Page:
Wisconsin’s top two assistant coaches had departed at last season’s end – Kevin Patrick is the head coach with the USHL’s new Muskegon Lumberjacks, and Mark Osiecki is the new men’s head coach at Ohio State. That meant Mike Eaves was looking for both youth and experience to fill his assistant spots.
He found the youth in former Badger star Gary Shuchuk, who was the offensive catalyst for Wisconsin’s 1990 NCAA title team. And for experience, Eaves called on Butters, with whom he’d been a teammate on the minor league Oklahoma City Stars and Minnesota North Stars in the 1979-80 season. After some consideration, the former “most hated man in Madison” took the job.
“I always had a healthy respect for Wisconsin, and always took pride in competing against them and beating them,” Butters said. “I thought about it and figured I might still have something to offer.”
For those who knew Butters’ history as the villain from Minnesota, his hiring in Madison was a surprise, and drew immediate comparisons to long-time Dairyland hero Brett Favre leaving the Green Bay Packers to play for the archrival Minnesota Vikings.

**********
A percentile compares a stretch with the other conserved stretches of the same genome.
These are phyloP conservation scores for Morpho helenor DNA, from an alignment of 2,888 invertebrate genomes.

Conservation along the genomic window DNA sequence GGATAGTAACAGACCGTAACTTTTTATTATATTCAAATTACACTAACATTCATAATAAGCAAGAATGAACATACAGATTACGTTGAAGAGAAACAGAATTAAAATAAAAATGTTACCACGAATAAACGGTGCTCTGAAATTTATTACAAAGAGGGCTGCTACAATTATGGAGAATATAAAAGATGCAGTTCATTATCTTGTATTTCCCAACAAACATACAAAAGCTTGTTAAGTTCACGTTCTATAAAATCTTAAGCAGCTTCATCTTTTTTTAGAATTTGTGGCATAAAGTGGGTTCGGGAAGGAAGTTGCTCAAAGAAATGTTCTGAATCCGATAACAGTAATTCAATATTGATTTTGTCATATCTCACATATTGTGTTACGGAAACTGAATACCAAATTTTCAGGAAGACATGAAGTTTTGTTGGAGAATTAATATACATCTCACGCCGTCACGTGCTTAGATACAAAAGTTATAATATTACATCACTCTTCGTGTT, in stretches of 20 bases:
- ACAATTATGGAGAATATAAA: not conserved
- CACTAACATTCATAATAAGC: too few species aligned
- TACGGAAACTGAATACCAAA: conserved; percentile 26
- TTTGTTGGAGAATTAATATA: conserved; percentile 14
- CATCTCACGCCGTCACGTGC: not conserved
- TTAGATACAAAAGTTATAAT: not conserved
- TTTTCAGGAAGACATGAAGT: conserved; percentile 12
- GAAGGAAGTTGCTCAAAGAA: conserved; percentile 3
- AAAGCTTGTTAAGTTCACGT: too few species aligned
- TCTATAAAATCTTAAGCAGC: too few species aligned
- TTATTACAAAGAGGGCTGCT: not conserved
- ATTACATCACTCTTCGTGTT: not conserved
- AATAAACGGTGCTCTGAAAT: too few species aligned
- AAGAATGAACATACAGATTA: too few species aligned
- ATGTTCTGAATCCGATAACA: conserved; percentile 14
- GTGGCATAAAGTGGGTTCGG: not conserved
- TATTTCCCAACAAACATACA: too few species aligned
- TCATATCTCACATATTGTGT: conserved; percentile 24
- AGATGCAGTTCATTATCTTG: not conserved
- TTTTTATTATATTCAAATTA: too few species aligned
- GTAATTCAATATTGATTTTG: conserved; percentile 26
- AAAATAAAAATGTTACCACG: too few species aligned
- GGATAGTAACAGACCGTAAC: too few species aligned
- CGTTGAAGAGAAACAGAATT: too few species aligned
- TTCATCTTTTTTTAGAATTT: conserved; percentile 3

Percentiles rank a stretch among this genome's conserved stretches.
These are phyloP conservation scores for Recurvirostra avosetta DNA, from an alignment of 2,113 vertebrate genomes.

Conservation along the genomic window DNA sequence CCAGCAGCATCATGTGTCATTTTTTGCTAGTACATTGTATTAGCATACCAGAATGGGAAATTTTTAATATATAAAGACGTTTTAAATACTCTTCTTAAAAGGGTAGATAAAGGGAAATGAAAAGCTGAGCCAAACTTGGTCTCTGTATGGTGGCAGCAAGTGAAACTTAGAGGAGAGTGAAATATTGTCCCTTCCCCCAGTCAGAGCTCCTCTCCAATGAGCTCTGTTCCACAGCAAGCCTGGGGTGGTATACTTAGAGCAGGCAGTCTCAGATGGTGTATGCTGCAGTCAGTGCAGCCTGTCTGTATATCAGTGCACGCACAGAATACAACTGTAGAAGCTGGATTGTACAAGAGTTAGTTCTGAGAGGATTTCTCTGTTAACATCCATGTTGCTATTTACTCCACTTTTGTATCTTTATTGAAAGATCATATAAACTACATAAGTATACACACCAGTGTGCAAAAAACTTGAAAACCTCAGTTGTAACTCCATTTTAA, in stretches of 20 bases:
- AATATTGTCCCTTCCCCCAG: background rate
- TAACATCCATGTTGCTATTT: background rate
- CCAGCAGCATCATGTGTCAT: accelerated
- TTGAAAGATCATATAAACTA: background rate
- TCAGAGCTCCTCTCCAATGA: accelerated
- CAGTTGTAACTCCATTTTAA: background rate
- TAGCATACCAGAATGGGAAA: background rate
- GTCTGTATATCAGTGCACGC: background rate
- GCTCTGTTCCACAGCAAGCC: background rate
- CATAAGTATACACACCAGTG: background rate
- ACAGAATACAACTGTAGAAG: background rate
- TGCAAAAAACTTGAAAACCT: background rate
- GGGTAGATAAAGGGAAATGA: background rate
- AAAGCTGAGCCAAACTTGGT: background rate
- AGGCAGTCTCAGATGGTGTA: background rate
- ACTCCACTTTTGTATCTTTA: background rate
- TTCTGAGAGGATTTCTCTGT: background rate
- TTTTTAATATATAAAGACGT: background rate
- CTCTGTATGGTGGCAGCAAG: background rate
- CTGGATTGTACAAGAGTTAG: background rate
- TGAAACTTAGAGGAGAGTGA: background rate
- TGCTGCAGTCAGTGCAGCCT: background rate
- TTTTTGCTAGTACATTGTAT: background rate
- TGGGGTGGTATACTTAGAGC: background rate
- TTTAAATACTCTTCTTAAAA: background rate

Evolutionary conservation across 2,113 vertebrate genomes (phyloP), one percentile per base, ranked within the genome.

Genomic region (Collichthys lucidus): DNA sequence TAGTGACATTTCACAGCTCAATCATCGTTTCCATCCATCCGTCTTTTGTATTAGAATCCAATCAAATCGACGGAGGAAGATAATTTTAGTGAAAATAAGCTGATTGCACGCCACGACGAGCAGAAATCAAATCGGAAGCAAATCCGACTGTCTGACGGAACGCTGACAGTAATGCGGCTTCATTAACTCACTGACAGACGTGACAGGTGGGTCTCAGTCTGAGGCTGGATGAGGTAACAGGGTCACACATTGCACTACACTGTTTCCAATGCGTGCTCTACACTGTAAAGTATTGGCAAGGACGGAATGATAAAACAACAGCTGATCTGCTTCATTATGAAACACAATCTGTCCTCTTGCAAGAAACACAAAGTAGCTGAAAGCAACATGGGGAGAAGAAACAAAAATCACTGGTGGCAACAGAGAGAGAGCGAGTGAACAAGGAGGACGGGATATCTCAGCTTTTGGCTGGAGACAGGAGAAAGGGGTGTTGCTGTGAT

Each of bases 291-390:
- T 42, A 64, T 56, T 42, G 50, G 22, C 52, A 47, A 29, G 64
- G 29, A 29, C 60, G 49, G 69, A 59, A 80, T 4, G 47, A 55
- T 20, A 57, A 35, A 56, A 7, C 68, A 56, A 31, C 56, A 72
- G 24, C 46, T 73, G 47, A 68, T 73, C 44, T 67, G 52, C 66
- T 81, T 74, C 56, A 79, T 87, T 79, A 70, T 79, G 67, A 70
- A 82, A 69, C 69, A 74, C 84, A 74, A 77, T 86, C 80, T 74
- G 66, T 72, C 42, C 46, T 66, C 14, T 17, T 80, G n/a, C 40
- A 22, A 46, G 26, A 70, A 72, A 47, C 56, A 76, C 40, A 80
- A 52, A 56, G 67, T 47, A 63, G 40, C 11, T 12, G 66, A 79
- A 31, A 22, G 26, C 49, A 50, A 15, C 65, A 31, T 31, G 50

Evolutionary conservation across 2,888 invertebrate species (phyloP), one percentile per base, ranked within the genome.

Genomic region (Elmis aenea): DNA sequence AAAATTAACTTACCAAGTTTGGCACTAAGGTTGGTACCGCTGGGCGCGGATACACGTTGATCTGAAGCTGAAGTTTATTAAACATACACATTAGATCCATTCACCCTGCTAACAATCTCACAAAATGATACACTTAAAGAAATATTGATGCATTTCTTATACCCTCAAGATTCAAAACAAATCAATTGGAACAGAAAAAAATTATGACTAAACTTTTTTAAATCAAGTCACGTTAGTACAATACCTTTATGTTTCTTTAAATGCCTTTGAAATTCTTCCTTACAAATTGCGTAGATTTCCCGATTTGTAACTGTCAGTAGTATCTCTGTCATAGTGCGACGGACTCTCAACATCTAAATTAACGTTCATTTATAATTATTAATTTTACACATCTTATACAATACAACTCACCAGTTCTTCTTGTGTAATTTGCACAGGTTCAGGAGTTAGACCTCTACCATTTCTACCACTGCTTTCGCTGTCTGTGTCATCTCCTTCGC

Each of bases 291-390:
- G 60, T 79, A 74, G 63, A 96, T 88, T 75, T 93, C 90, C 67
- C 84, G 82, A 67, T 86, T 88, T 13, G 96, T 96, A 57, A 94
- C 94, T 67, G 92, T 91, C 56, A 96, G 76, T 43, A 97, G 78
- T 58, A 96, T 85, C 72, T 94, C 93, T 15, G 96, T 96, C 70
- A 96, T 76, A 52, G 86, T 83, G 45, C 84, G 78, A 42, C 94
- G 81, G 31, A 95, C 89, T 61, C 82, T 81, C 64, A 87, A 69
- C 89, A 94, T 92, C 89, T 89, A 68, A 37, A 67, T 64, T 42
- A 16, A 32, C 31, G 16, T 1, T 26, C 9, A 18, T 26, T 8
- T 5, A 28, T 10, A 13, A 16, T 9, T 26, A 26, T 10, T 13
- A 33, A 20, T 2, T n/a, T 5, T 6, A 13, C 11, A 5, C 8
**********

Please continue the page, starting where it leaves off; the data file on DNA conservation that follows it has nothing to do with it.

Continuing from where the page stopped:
“I was drinking coffee and reading the paper when I saw the news about Bill going to Madison, and I’m pretty sure I fell off my chair,” recalled Talafous, who played eight seasons in the NHL and coached Wisconsin-River Falls to an NCAA title. “I think Bill drove a maroon and gold car, and I’m pretty sure he painted his house maroon and gold, and now he’s going to be a Badger.”
For former Gophers, there was similar shock and mock disappointment at the news of Butters trek down I-94 East.